What you have now is more based on the substance of the business, so we are now going to see the emergence of the most resilient businesses and the ones which are the most relevant to their market back onto the playing field. It’s a case of what businesses have been able to adapt to the needs of the new world, and those will be the ones that are able to come out the other side of this pandemic.
I think now we’re going to see tech as an industry doing amazingly well, because of the fact it’s now solving problems which are incredibly relevant in the new normal, like providing the tools for remote working, for example.
What’s the greatest challenge you’ve faced in your career, and how did you overcome it?
It’s difficult to look past Coronavirus, but I hope this will be a challenge that I overcome! If I was trying to look beyond that, it would probably be making the move from being a good recruiter to being good at running a recruitment business. I did a great job of finding tricky skills for some really interesting companies, and then when I made that transition to running a recruitment business, I either naively or arrogantly assumed that if I was good at recruitment then I’d be good at running a recruitment business. I’ve since realised that the skill sets that are required are quite different!
In terms of how I overcame that challenge, I had some really good support from business coaches who helped me learn how to run a successful business, despite them not knowing much about recruitment. All businesses encounter pretty similar challenges, regardless of what industry they’re in, and these coaches understood how to tackle those challenges in order to grow a business. They helped us with the process of understanding decision-making and delegating, that kind of thing and I think that’s still part of my ongoing journey now. I deliberately spend time talking to other people who are running businesses, because it allows me to benefit from their different perspectives, and continue to learn how to grow my business.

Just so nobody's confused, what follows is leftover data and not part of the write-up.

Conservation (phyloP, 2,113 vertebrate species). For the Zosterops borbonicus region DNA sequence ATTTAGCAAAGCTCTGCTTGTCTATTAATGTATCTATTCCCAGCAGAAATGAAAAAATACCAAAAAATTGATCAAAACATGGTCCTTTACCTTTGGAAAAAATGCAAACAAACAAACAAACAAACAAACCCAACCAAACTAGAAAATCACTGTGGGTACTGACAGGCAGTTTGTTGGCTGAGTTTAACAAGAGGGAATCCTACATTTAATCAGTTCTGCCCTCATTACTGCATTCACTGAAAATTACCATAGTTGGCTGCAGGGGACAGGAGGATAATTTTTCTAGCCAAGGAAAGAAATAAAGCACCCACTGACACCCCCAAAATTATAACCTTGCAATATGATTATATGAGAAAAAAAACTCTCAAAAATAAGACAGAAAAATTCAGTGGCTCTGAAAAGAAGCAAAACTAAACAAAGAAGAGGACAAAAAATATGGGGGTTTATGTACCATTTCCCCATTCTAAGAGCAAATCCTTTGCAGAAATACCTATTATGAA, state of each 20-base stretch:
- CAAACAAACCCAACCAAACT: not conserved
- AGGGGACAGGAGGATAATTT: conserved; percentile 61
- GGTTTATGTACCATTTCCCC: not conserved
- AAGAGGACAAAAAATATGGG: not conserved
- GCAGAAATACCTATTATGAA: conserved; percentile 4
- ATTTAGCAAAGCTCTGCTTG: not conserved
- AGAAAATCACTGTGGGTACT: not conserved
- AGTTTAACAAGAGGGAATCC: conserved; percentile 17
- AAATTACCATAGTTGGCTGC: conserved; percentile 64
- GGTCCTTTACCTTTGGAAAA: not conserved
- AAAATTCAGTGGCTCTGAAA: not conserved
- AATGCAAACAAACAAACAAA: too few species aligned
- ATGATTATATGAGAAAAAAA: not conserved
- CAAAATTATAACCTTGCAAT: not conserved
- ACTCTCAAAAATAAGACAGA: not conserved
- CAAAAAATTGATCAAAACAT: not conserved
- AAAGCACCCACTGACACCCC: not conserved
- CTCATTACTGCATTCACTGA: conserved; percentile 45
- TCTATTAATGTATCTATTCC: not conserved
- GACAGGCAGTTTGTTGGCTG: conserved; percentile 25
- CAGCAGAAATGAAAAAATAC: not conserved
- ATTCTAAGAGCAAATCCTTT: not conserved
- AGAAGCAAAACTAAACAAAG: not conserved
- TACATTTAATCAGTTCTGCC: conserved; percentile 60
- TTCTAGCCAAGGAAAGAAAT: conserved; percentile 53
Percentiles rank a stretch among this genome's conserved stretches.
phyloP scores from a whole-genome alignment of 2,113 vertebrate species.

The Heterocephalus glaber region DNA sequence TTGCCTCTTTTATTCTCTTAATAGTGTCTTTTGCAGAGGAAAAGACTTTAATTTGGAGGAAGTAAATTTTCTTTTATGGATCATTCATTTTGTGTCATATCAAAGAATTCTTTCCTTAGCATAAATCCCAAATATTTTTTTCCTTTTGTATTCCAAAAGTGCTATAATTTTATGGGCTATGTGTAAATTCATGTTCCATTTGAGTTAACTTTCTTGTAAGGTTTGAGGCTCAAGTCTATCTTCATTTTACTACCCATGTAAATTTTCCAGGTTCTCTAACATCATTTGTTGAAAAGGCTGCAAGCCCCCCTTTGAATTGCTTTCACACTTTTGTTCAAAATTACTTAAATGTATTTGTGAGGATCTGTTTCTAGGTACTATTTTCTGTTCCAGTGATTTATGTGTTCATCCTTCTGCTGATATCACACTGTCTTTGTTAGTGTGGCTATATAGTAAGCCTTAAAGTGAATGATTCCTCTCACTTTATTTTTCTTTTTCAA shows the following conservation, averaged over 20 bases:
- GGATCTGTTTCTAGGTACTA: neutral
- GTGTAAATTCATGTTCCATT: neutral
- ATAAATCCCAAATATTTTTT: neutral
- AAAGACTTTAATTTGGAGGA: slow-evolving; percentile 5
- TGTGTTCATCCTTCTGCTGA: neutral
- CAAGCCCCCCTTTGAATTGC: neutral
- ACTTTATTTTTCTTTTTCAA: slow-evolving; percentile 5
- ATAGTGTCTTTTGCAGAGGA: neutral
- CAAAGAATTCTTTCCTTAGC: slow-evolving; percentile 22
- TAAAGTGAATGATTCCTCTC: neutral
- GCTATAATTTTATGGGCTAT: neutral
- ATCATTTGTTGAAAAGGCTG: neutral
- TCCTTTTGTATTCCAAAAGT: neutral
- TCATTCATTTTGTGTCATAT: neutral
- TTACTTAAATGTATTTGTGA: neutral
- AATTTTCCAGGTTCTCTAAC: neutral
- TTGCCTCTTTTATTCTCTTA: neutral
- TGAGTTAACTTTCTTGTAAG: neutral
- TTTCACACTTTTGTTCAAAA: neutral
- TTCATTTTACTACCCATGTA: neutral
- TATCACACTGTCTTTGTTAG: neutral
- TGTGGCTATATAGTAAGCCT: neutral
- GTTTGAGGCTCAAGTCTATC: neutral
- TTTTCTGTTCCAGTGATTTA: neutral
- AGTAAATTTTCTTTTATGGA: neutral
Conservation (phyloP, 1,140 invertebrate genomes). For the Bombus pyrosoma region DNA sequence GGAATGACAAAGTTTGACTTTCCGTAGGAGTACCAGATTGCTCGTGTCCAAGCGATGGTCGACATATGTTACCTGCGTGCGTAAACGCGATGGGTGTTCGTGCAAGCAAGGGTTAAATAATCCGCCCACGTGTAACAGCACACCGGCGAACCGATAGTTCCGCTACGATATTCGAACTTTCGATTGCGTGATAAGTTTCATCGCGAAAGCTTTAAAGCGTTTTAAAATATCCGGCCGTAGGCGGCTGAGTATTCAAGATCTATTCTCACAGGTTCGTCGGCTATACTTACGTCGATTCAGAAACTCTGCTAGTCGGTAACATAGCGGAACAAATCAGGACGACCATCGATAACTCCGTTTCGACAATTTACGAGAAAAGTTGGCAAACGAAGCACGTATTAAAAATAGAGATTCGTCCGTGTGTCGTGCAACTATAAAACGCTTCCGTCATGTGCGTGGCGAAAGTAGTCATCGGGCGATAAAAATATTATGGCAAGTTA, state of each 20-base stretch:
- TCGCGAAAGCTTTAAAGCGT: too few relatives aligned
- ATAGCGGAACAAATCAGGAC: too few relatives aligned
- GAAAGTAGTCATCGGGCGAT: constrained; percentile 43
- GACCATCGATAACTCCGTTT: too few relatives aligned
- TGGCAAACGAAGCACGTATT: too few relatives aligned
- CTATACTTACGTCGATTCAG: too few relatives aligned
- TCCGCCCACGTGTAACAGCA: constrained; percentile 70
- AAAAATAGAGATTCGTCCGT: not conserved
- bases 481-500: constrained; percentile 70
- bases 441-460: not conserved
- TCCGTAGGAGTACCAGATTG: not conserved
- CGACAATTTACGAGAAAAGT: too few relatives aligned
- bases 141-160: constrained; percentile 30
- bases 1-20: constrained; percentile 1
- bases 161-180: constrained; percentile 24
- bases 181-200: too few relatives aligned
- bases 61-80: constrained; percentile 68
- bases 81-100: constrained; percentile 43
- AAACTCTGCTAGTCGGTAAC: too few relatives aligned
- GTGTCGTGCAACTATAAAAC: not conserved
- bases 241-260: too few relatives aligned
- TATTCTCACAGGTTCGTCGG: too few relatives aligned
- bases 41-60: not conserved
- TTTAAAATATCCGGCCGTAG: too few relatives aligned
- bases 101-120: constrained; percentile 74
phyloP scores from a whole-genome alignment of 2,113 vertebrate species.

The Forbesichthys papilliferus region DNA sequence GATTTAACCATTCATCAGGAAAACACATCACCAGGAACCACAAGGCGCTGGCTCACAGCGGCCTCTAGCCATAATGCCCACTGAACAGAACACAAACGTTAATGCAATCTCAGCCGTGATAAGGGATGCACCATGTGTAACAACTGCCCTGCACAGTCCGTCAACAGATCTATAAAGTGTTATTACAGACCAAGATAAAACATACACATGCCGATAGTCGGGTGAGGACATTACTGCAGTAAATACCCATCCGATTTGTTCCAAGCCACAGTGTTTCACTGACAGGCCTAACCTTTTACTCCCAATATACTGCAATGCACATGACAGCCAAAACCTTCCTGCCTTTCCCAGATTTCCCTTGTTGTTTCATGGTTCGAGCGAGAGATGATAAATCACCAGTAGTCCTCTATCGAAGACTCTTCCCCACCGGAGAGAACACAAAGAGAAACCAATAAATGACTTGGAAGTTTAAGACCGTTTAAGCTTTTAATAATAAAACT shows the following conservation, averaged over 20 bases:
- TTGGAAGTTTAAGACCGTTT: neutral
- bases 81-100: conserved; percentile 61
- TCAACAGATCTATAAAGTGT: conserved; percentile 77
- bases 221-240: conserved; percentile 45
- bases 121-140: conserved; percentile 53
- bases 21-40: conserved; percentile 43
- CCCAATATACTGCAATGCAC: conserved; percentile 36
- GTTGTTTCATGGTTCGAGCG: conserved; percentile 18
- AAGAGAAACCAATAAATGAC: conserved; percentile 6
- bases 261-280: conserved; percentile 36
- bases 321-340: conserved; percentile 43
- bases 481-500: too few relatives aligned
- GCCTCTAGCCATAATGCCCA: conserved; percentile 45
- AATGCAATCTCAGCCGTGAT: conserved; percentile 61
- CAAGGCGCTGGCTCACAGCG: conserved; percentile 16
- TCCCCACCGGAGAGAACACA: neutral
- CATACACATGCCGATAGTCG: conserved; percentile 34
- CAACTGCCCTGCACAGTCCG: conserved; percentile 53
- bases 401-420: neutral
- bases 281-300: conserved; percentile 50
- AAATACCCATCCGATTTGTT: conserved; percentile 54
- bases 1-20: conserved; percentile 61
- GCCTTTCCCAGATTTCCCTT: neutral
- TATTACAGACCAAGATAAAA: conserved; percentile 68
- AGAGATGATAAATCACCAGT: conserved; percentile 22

What do the next 5 years look like for your career?
I don’t necessarily have a journey mapped out for the next 5 years, but I want to make sure that ISL is one of the best recruitment companies going, and that we have some really good client relationships. I’d rather have half the number of clients and twice the strength of relationships because I don’t want to be seen as a transactional service provider, I want us to be able to give people advice, and to help our clients with whatever we can. Having a business that provides an income is definitely an objective as well, but being able to see the results we’ve provided for our clients in terms of growth is massively important to me.
From a personal point of view, I want to continue my journey with ISL, and widen my reach into other businesses through mentoring, as I think there’s a lot of insight and knowledge that I’ve built up that I can use to help other people on their journey as well.
If you could be known for one thing, what would it be?
Something that is really important to me and Henry, my business partner, is that we want ISL to be a recruitment business we can be proud of. To us, that looks like a business which is great to work for as well as being financially successful. People over the years have told me I need to choose between one or the other, that I can’t have both, but I don’t believe that to be the case, so I guess I want ISL to demonstrate that you can be both a great place to work, as well as a financial success. We want to enjoy coming to work every day, and that’s something we try to reflect in everything we do at ISL.